Too Much Wow
Style is not a problem for this crazy Russian horror fantasy, with its funny-ghastly imagery of shapeshifting creatures and plastic dolls sprouting bug legs, and its gritty urban vampires riding the crowded Moscow subway, and its jam-packed-with-apocalyptic-crap end-of-the-world showdown. Hell, it even has some of the most creative and beautiful subtitles, like, ever. Oh yes, Night Watch (Nochnoi Dozor) has style to spare… and that, actually, is the problem.
In old Soviet Russia, you know, horror movie watches you. If you could even get your hands on decadent American horror movie, that is. So perhaps director Timur Bekmambetov, working from a script he adapted with Laeta Kalogridis from a novel by Sergei Lukyanenko, did a lot of video and DVD catching up over the last 15 years since old Soviet Russia went away and was so excited by everything he saw that he couldn’t wait to throw it all in a blender and make an undead-walk-the-earth milkshake (a jokey reference in one scene to the Buffy the Vampire Slayer TV show tells you precisely where he’s coming from). Not that he can’t handle a stylistic milkshake — his command of the approximately 1,543,962 cool-as-shit elements of Night Watch is beyond question. But he’s thrown so many ingredients into his concoction that they battle one another for attention and lose all meaning… or fail to make any impact beyond that initial Wow before we’ve moved on to something else.
Like this: Our hero is Anton (Konstantin Khabensky), who’s kind of a seer and kind of a vampire in modern-day Moscow. He discovered his power to sense other undead creatures accidentally when he tried to get an old witch woman to cast a spell on the girlfriend who’d just abandoned him (which in itself could be more than enough story for an entire film, and here is merely prologue). Now, a dozen years later, he’s part of the Night Watch, a patrol of supernatural cops (yes, you’ll be reminded of Ghostbusters) who police the truce between the powers of Light and the powers of Dark, who centuries earlier learned that the two sides are too equally matched to allow one to prevail over the other. But the little squabbles that pop up from time to time need to mediated… at least until that inevitable final showdown, which will be so destructive it will take the rest of the world with it.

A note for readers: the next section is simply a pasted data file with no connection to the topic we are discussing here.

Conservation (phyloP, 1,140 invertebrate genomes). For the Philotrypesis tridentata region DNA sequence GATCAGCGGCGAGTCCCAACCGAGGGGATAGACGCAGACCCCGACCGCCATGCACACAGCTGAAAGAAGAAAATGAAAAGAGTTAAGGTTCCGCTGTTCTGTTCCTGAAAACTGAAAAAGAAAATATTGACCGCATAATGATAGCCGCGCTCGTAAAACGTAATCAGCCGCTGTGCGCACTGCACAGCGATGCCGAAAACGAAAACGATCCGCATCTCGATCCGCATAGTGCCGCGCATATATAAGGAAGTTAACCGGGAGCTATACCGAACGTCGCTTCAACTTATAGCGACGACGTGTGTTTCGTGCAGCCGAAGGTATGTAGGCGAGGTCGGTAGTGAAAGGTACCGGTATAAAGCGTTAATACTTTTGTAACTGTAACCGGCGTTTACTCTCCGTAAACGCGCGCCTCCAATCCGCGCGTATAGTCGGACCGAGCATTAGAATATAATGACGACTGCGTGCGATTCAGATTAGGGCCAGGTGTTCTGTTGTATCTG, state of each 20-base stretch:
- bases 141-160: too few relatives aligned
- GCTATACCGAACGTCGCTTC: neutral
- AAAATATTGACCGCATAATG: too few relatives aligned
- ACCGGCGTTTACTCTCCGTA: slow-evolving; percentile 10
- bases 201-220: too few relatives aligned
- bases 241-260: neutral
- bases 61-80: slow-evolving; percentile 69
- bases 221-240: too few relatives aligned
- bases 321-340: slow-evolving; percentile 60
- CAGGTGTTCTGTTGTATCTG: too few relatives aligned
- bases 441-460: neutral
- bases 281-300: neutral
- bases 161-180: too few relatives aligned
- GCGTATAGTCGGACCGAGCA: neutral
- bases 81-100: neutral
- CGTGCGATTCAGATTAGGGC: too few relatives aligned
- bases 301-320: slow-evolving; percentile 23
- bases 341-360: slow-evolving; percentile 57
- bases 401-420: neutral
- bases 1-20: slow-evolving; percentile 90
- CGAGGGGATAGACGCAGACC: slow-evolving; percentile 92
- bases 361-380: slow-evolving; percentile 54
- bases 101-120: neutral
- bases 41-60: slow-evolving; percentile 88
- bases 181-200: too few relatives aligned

You would not be wrong to suspect that this final showdown is about to begin.
Anyway, Anton is riding the subway, because it’s a cool location to shoot a scene if you want your urban horror fantasy thriller to have street cred and be real and grungy and dirty and packed with clueless humanity. He’s tracking a young boy who’s important to the Light — or is it the Dark? I kept feeling the need to ask various characters, Wait, are you a good witch or a bad witch? — and he comes up behind the kid and all of a sudden he can see the veins throbbing inside the kid’s head: bone and brain and skin and everything melts away, and Anton is staring hungrily at the kid’s blood. Well, I say “staring hungrily” now, because in retrospect I see that Bekmambetov is probably trying to create a sense of what is driving Anton, a visual impression of what is allowing Anton to track the kid, a thirst for his blood (of course, as a member of the Light, he does not feed on humans). But that’s not really there in the scene itself, because we never really understand Anton and know next to nothing about the kid. At the moment you’re watching it, there’s nothing there at all except the coolness factor of seeing a headful of throbbing veins and nothing else. Which is, you know, cool and all. But it’s not enough to keep the attention of a smart moviegoer.
Bekmambetov’s got a lot of neat-o ideas. There’s the fairy-tale-ooky owl woman who transforms — in a scene that is genuinely creepy — from a bird to a bird of a girl covered in feathers that slough off… but then she has nothing to do and no reason to be present at all except to transform for our creepified pleasure. There’s the one Dark character who’s a pop music star, which is funny — of course the Britney Spearses of the world are evil undead monsters — but there should be more to it than that, and there isn’t.
There should be a lot more to all of it than that, but there isn’t.